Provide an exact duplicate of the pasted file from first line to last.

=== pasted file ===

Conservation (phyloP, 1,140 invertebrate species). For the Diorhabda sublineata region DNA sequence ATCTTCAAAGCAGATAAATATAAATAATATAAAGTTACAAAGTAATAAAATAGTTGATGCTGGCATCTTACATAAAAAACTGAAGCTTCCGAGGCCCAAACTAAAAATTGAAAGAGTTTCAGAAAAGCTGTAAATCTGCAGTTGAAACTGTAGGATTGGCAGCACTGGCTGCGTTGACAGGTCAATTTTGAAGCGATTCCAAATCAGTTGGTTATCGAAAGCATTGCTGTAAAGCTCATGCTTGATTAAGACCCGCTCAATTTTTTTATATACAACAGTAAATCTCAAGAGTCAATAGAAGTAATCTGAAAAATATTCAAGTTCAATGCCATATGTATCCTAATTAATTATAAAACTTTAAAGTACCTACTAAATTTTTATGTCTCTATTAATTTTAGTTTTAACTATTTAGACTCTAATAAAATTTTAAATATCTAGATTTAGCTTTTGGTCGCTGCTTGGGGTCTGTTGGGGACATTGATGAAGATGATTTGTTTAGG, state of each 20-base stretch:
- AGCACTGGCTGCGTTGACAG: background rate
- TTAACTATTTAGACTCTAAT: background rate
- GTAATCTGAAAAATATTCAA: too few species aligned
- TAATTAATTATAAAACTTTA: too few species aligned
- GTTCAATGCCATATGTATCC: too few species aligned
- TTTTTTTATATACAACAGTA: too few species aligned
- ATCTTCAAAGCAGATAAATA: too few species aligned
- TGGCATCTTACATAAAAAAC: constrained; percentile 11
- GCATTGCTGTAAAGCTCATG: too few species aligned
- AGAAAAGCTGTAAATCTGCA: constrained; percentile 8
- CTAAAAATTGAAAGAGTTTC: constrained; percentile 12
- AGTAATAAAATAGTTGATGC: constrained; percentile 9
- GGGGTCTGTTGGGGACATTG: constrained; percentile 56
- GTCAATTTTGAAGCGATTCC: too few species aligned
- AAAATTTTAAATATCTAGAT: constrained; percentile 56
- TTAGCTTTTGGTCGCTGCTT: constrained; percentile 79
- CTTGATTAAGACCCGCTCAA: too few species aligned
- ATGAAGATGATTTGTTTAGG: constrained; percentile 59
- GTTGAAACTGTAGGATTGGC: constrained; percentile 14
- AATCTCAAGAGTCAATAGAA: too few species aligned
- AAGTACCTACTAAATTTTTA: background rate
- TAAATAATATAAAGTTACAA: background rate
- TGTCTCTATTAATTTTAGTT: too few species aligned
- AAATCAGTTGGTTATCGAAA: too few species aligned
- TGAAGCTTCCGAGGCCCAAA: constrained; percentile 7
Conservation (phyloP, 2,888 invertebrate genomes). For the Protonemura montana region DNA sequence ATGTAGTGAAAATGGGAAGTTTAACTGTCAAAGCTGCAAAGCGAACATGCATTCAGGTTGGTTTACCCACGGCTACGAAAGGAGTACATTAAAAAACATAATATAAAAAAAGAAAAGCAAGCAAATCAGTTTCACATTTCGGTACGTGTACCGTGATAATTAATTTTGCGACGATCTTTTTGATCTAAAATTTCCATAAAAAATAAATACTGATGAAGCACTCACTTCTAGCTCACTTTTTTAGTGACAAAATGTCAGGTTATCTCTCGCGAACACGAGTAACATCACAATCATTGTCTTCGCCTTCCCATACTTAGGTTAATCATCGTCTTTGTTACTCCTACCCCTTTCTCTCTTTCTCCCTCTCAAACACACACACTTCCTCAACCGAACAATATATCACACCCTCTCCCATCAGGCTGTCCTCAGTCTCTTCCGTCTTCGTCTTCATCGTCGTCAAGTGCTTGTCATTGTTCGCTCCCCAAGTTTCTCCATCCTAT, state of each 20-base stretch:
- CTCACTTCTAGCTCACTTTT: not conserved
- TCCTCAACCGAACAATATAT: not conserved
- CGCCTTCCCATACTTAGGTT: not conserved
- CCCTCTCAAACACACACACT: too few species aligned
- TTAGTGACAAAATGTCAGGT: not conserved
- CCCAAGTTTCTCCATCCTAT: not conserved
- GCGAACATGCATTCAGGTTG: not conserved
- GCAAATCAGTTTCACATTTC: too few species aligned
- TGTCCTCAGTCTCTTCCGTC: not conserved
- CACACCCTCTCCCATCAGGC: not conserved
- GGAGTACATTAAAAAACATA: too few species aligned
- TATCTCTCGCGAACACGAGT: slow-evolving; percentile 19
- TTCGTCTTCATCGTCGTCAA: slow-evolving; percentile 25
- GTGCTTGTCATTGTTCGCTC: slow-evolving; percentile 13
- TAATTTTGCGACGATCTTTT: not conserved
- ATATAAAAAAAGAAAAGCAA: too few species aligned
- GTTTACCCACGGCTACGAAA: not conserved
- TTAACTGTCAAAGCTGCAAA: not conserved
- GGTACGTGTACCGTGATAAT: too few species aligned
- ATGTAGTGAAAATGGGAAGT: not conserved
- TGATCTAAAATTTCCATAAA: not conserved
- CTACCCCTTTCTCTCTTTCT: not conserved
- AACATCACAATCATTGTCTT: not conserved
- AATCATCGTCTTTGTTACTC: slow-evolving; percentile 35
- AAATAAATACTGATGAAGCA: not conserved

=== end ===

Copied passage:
Conservation (phyloP, 1,140 invertebrate species). For the Diorhabda sublineata region DNA sequence ATCTTCAAAGCAGATAAATATAAATAATATAAAGTTACAAAGTAATAAAATAGTTGATGCTGGCATCTTACATAAAAAACTGAAGCTTCCGAGGCCCAAACTAAAAATTGAAAGAGTTTCAGAAAAGCTGTAAATCTGCAGTTGAAACTGTAGGATTGGCAGCACTGGCTGCGTTGACAGGTCAATTTTGAAGCGATTCCAAATCAGTTGGTTATCGAAAGCATTGCTGTAAAGCTCATGCTTGATTAAGACCCGCTCAATTTTTTTATATACAACAGTAAATCTCAAGAGTCAATAGAAGTAATCTGAAAAATATTCAAGTTCAATGCCATATGTATCCTAATTAATTATAAAACTTTAAAGTACCTACTAAATTTTTATGTCTCTATTAATTTTAGTTTTAACTATTTAGACTCTAATAAAATTTTAAATATCTAGATTTAGCTTTTGGTCGCTGCTTGGGGTCTGTTGGGGACATTGATGAAGATGATTTGTTTAGG, state of each 20-base stretch:
- AGCACTGGCTGCGTTGACAG: background rate
- TTAACTATTTAGACTCTAAT: background rate
- GTAATCTGAAAAATATTCAA: too few species aligned
- TAATTAATTATAAAACTTTA: too few species aligned
- GTTCAATGCCATATGTATCC: too few species aligned
- TTTTTTTATATACAACAGTA: too few species aligned
- ATCTTCAAAGCAGATAAATA: too few species aligned
- TGGCATCTTACATAAAAAAC: constrained; percentile 11
- GCATTGCTGTAAAGCTCATG: too few species aligned
- AGAAAAGCTGTAAATCTGCA: constrained; percentile 8
- CTAAAAATTGAAAGAGTTTC: constrained; percentile 12
- AGTAATAAAATAGTTGATGC: constrained; percentile 9
- GGGGTCTGTTGGGGACATTG: constrained; percentile 56
- GTCAATTTTGAAGCGATTCC: too few species aligned
- AAAATTTTAAATATCTAGAT: constrained; percentile 56
- TTAGCTTTTGGTCGCTGCTT: constrained; percentile 79
- CTTGATTAAGACCCGCTCAA: too few species aligned
- ATGAAGATGATTTGTTTAGG: constrained; percentile 59
- GTTGAAACTGTAGGATTGGC: constrained; percentile 14
- AATCTCAAGAGTCAATAGAA: too few species aligned
- AAGTACCTACTAAATTTTTA: background rate
- TAAATAATATAAAGTTACAA: background rate
- TGTCTCTATTAATTTTAGTT: too few species aligned
- AAATCAGTTGGTTATCGAAA: too few species aligned
- TGAAGCTTCCGAGGCCCAAA: constrained; percentile 7
Conservation (phyloP, 2,888 invertebrate genomes). For the Protonemura montana region DNA sequence ATGTAGTGAAAATGGGAAGTTTAACTGTCAAAGCTGCAAAGCGAACATGCATTCAGGTTGGTTTACCCACGGCTACGAAAGGAGTACATTAAAAAACATAATATAAAAAAAGAAAAGCAAGCAAATCAGTTTCACATTTCGGTACGTGTACCGTGATAATTAATTTTGCGACGATCTTTTTGATCTAAAATTTCCATAAAAAATAAATACTGATGAAGCACTCACTTCTAGCTCACTTTTTTAGTGACAAAATGTCAGGTTATCTCTCGCGAACACGAGTAACATCACAATCATTGTCTTCGCCTTCCCATACTTAGGTTAATCATCGTCTTTGTTACTCCTACCCCTTTCTCTCTTTCTCCCTCTCAAACACACACACTTCCTCAACCGAACAATATATCACACCCTCTCCCATCAGGCTGTCCTCAGTCTCTTCCGTCTTCGTCTTCATCGTCGTCAAGTGCTTGTCATTGTTCGCTCCCCAAGTTTCTCCATCCTAT, state of each 20-base stretch:
- CTCACTTCTAGCTCACTTTT: not conserved
- TCCTCAACCGAACAATATAT: not conserved
- CGCCTTCCCATACTTAGGTT: not conserved
- CCCTCTCAAACACACACACT: too few species aligned
- TTAGTGACAAAATGTCAGGT: not conserved
- CCCAAGTTTCTCCATCCTAT: not conserved
- GCGAACATGCATTCAGGTTG: not conserved
- GCAAATCAGTTTCACATTTC: too few species aligned
- TGTCCTCAGTCTCTTCCGTC: not conserved
- CACACCCTCTCCCATCAGGC: not conserved
- GGAGTACATTAAAAAACATA: too few species aligned
- TATCTCTCGCGAACACGAGT: slow-evolving; percentile 19
- TTCGTCTTCATCGTCGTCAA: slow-evolving; percentile 25
- GTGCTTGTCATTGTTCGCTC: slow-evolving; percentile 13
- TAATTTTGCGACGATCTTTT: not conserved
- ATATAAAAAAAGAAAAGCAA: too few species aligned
- GTTTACCCACGGCTACGAAA: not conserved
- TTAACTGTCAAAGCTGCAAA: not conserved
- GGTACGTGTACCGTGATAAT: too few species aligned
- ATGTAGTGAAAATGGGAAGT: not conserved
- TGATCTAAAATTTCCATAAA: not conserved
- CTACCCCTTTCTCTCTTTCT: not conserved
- AACATCACAATCATTGTCTT: not conserved
- AATCATCGTCTTTGTTACTC: slow-evolving; percentile 35
- AAATAAATACTGATGAAGCA: not conserved